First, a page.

If you’re having trouble with your Mac, you can easily fix it by restarting it. I know it’s weird, but sometimes it helps. However, if this does not fix the problem, there are common ways to fix it. One of the ways you can resolve them is by starting the Mac in safe mode.
Not only does this help prove where the problem is, but it’s also one of the most common maintenance methods you can use on your computer.
We’ll explain what Safe Mode is, how you can start your Mac in this state, and when you need to use it.
What is Safe Mode?
Safe Mode or Secure Boot is a macOS diagnostic mode designed to fix various problems with your Mac.
Enabling safe mode allows you to fix any issues that prevent the operating system from functioning normally. It helps you resolve the issue based on how the computer responds in the safe mode environment.
While in this mode, your Mac will start without loading additional third-party programs. So you can test whether the whole system or a specific program is causing the problems.
That means only a small number of preferences, system extensions, and fonts that need to run start up on your computer so you can isolate problems and fix them accordingly.
Safe mode can get your computer running again when problems arise from corrupted data or applications, corrupted fonts and preference files, or software installation issues.
You can use it to solve any issues that prevent your Mac from starting or problems related to the startup disk, including applications that won’t start or those that cause it to crash, freeze, or shut down your computer.
What happens when your Mac is in safe mode
Several things happen when you start your Mac in safe mode. Specifically, it does the following:
- Your Mac loads the kernel extensions needed to run macOS.
- It checks your startup drive by performing a directory check and tries to fix any problems.
- Prevents startup and login items from opening automatically at startup.
- Disables user-installed (third-party) fonts in addition to those found in System/Library/Apple-supplied fonts.
- Deletes all font caches and moves them to the trash, including the kernel cache and other system cache files.
- It also removes the dynamic loader cache which is known to cause blue screen freezes during startup.
- Disables or limits features such as DVD player, iMovie (does not capture video), internal and/or external modems, AirPort card (depending on version and version of macOS being used), Quartz Extreme, and network files sharing.
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How to start your Mac in safe mode
To boot into safe mode, follow the steps below:
Step 1: Start or restart your Mac.
Step 2: Press the Shift key immediately when you hear the chime. You will see the Apple logo appear on your screen.
Step 3: Release the Shift key as soon as the login window appears. If your Mac’s startup disk is encrypted with FileVault, you log in twice: the first login opens the startup disk, while the second login launches you into the Finder.
Remember: Once you’ve established the problem, you can exit safe mode by restarting your Mac without pressing any startup keys.
How to tell if your Mac is in safe mode
You can tell if your Mac is in Safe Mode by using the System Information app. The System Information app (also known as System Profiler in some versions of OS X) displays summary information about your Mac’s software, hardware, network, and other information.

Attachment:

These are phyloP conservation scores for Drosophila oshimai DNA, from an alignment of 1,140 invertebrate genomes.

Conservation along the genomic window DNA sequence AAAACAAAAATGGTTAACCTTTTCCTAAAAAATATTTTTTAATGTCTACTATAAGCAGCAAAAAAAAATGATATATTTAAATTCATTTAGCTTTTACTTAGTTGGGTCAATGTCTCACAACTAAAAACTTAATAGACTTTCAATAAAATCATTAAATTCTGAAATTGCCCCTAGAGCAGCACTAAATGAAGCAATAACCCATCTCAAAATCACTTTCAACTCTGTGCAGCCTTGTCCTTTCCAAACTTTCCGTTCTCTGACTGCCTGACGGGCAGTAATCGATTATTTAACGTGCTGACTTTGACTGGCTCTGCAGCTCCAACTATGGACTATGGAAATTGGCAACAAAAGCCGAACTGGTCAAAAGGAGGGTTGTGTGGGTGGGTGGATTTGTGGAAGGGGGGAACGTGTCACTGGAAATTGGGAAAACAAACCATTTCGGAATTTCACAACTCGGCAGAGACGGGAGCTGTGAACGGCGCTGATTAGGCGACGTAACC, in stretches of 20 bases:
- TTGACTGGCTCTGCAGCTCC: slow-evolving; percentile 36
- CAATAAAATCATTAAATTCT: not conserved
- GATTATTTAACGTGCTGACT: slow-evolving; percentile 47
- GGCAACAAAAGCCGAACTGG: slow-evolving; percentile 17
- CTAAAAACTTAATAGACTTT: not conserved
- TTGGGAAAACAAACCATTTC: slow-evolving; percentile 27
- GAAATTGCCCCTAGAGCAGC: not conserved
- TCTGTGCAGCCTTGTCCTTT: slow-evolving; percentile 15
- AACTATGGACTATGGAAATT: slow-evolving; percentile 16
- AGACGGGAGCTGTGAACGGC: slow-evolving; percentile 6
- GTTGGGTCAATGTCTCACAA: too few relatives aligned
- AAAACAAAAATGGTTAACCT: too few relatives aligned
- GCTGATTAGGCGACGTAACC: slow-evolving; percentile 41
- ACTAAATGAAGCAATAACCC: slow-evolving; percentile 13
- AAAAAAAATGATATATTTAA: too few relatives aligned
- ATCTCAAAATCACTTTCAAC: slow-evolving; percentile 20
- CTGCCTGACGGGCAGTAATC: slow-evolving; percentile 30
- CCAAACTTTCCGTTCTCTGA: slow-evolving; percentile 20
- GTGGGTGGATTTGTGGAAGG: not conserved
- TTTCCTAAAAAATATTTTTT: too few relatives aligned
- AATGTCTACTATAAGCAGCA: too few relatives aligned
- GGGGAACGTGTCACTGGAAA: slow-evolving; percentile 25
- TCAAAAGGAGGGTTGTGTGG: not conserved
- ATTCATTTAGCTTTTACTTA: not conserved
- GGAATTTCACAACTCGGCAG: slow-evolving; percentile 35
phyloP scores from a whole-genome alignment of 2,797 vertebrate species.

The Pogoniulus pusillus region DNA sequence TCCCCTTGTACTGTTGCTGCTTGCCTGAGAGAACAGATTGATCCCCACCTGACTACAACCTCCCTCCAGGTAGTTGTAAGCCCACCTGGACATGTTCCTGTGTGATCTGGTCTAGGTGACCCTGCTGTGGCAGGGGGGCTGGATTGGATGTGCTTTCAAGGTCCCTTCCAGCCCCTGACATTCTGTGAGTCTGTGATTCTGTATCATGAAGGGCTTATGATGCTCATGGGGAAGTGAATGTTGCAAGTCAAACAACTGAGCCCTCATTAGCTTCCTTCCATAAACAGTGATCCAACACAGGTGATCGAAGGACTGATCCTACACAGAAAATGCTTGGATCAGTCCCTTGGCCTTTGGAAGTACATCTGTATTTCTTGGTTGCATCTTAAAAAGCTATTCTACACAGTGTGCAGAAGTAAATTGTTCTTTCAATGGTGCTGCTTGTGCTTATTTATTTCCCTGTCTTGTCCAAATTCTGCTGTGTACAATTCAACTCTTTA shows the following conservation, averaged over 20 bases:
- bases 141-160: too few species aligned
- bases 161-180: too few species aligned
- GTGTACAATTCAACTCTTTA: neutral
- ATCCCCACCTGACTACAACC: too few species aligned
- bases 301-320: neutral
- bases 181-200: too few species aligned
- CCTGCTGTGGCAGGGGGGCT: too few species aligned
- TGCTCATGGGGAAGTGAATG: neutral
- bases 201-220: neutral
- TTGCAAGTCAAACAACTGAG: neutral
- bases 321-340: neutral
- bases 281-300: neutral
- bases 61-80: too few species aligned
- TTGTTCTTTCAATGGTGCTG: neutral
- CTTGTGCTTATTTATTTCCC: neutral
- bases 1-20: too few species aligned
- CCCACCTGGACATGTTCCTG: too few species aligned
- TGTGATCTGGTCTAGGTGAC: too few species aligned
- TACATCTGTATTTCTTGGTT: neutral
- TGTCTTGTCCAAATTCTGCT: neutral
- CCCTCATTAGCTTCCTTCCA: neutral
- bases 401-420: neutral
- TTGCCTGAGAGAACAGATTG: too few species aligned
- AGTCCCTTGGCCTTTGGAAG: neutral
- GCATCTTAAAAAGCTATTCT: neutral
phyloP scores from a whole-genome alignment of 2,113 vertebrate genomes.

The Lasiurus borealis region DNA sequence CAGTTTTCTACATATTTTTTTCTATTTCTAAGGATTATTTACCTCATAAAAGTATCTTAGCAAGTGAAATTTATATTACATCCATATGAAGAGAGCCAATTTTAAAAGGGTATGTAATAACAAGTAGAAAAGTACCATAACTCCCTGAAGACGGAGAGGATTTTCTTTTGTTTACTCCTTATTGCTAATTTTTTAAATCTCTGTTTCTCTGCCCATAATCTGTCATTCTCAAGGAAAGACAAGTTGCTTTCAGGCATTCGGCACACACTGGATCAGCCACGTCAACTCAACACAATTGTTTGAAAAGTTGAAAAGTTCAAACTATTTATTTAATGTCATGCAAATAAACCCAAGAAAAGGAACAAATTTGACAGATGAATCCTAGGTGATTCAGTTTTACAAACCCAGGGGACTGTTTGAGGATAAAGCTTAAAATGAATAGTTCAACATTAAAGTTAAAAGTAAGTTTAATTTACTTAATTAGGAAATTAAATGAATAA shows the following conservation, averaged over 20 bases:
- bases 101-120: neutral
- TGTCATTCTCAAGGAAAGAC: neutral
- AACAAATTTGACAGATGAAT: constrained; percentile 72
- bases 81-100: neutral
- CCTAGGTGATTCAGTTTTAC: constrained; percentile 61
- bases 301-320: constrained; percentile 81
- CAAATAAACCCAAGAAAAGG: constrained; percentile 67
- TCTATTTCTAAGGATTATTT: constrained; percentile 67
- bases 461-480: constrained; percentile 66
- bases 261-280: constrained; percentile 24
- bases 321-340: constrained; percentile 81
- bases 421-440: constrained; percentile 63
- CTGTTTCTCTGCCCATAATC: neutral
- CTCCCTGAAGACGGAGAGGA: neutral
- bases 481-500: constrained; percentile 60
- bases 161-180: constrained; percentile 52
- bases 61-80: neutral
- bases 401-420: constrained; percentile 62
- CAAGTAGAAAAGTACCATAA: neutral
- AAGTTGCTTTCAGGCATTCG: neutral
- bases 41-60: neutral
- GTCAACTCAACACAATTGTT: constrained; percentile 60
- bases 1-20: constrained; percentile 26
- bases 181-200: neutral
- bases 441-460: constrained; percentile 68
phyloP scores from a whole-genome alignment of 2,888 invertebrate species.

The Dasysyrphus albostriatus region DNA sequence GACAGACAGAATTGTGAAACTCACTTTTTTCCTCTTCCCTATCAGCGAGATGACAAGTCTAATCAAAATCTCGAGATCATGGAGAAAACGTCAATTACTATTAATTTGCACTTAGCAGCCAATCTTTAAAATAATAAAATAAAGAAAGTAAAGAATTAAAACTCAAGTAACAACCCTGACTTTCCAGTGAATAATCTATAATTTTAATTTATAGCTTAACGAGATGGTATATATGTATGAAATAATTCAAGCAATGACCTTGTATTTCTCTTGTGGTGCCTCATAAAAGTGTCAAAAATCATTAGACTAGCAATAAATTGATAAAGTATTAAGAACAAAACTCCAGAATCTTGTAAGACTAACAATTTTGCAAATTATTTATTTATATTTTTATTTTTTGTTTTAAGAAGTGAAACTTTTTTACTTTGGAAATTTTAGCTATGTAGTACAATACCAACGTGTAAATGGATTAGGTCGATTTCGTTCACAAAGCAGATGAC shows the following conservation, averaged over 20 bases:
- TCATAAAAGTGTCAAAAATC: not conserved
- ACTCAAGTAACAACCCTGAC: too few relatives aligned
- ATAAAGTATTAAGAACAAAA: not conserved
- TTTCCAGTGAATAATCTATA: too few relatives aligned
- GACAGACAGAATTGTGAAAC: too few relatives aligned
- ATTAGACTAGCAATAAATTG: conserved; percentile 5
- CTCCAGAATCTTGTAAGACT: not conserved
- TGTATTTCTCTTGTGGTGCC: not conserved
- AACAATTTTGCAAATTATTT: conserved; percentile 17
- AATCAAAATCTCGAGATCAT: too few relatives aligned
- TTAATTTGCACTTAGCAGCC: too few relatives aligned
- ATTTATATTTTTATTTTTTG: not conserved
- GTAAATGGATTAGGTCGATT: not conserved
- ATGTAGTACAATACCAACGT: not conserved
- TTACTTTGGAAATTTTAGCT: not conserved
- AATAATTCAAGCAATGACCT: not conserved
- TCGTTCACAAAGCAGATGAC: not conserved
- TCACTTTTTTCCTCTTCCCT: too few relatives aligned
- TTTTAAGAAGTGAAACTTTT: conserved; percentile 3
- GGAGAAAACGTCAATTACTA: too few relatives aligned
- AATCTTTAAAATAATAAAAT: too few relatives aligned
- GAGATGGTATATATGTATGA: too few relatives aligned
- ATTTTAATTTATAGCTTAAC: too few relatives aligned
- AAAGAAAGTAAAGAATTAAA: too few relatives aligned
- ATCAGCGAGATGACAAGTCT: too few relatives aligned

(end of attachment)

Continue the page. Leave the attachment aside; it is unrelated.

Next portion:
To go to the System Information app, click Apple menu > About This Mac to open an overview of your Mac computer, including its model, memory, processor, serial number, and macOS version.
You can view more information by clicking the System Report button.
In the Software section under System Information, you’ll see the text “Safe” instead of “Normal” next to Boot Mode.
The login window will also display the secure boot label at the top right of the screen when in safe mode.
What to do when your Mac won’t turn on or start in safe mode
Here are some things to check if your Mac won’t turn on, or turns on but won’t complete the startup process:
- Check for power-related issues such as fan sounds, hard drive sounds, and other startup sounds. Also check lights such as the sleep indicator light, the Caps Lock key, or the backlit keyboard, if you have one.
- You can also verify that it is receiving power by making sure that the power cord is not damaged and is securely plugged into a working electrical outlet.
- Make sure you’re using the correct power cord and adapter, and if you’re using an external display, turn it on and make sure you don’t have any other display issues. Boost your screen brightness from the integrated keyboard.
- Check for other startup issues if it doesn’t finish booting, such as a recently installed HDD/SSD or memory, and make sure it’s compatible and properly installed. You can also remove and try with the original disk or memory.
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If you still need more help, contact Apple Support or visit an Apple Store or Authorized Service Provider.
If you don’t have a keyboard or can’t use the Shift key on your keyboard to start in safe mode, you can set your Mac to start in safe mode if you have remote access to your Mac. To do this:
Step 1: Open Terminal remotely to access the command line or log into your Mac using SSH. Use this Terminal command: sudo nvram boot-args=”-x”
Alternatively, start in verbose mode with the command:
sudo nvram boot-args=”-x –v”
Step 2: When you’re done using safe mode, go back to normal startup with this Terminal command:
sudo nvram boot-args=””
Restart your Mac
If you’re having trouble with your Mac, now you know how to start it in safe mode and get everything back to normal.
Next: If you have an Android device and want to boot into safe mode to fix any underlying issue, learn the steps to do so in our next article.